Unrest has unions looking to the future

By Dene Mackenzie

Ports of Auckland workers face a big change in the way the waterfront is handled. Photo / Dean Purcell
Ports of Auckland workers face a big change in the way the waterfront is handled. Photo / Dean Purcell

Ports of Auckland management must have realised the reaction they would receive when on Wednesday they decided to make nearly 300 Maritime Union members redundant and introduce competitive stevedoring into its container terminal operations.

The stoush is part of a wave of industrial unrest being labelled by unionists as the worst since National introduced the Employment Contracts Act in 1990.

Court appeals and defences are already being prepared on the port dispute which seems set to drag on for weeks.

Right wing bloggers have attacked online the Maritime Union president Gary Parsloe, and his fellow union leaders, as being dinosaurs. Auckland mayor Len Brown, who was backed by unions in his mayoral campaign, is seen as selling out to port management at the expense of union jobs.

Until now, Labour leader David Shearer has kept well away from the dispute but two of his Auckland MPs Jacinda Ardern and Darien Fenton (both list MPs) have been seen on the picket lines.

Parsloe reacted to the news of the layoffs in a predictable way, saying workers were devastated.

"There is no basis for this proposal. We're already providing flexibility and have offered even more in negotiations with Ports of Auckland."

He called on Brown to not let this happen on his watch, saying that Brown's legacy could not be that he stood by while port workers were treated in such a bad way.

Port chief executive Tony Gibson was brought in to sort out the unions on the Auckland wharves and it seems he has won. Whether that will open doors for other port employers to disable the once strong union will be now open to speculation.

In the late 1980s and early 1990s, the former Harbour Workers Union was driven out of business, mainly from activities undertaken from Dunedin as port reform first took shape.

Wider disputes have been running at Affco-branded freezing works where, also on Wednesday, a further 200 workers were locked out of the Te Puke works.

The lockout came after more than 1000 workers began picketing outside another five of Affco's eight plants last week.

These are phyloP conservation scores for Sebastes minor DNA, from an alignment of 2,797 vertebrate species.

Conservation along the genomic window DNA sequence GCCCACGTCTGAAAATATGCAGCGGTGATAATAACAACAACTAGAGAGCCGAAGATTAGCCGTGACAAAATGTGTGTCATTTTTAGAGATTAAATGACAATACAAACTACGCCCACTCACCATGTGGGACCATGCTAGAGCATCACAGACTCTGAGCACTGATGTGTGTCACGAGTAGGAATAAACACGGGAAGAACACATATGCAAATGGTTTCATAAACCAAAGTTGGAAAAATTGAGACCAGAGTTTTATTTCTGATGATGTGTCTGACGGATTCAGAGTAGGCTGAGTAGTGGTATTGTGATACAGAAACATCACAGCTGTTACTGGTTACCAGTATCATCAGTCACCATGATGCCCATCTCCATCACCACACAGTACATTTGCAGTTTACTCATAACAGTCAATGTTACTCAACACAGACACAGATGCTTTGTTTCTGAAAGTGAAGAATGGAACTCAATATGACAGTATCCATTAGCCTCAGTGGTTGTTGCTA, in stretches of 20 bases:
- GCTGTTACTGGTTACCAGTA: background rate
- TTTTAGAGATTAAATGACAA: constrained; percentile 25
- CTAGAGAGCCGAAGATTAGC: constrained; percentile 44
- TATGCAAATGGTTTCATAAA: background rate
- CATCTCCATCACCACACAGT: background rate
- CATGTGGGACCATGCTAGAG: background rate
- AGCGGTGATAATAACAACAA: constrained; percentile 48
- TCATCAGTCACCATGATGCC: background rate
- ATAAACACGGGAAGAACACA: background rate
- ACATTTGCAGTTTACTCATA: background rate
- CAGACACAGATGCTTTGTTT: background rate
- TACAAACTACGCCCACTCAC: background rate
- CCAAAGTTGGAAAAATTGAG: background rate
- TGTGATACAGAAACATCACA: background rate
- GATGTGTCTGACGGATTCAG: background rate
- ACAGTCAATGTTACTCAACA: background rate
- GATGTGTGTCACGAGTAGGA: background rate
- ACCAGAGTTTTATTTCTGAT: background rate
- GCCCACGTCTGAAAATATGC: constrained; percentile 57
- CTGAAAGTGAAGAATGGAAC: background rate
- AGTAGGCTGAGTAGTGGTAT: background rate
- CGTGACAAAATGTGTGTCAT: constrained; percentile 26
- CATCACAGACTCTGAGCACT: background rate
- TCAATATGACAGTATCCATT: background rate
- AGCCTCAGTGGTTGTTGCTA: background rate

Affco operations manager Rowan Ogg said the lockout would continue indefinitely and a return to the negotiating table with the Meat Workers Union was unlikely unless the union had a "significant change in philosophy".

Strikes have also been held nationwide involving up to 1500 members of the Nurses Organisation and the Service and Food Workers, affecting around 20 rest homes.

Staff were being told the Oceania group was offering a 3 per cent pay rise over 15 months but union organisers said the reality was staff being offered about 1.5 per cent over two years.

Union organisers said Oceania had chosen to use public money to pay off its property costs rather than invest in care for the elderly.

First Union general secretary Robert Reid is a long-time participant in the industrial scene, having joined his first union in 1973. First Union is not involved in the present disputes.

He believed employers were being emboldened by not-so-subtle hints from the "John Key Mark II Government" by reacting to what they thought they could get away with.

"In the first term of the Key Government, they passed a few labour laws we didn't like but it was clear going into the election that employers didn't think the Government was going far enough.

"During the election, National made it clear it was not going to be 'Labour light'. That has given the employers courage, in my view, to unleash a class struggle on their workers."

Reid admitted that "struggle" was a strong word to use in the present industrial climate but said other union officials agreed with him.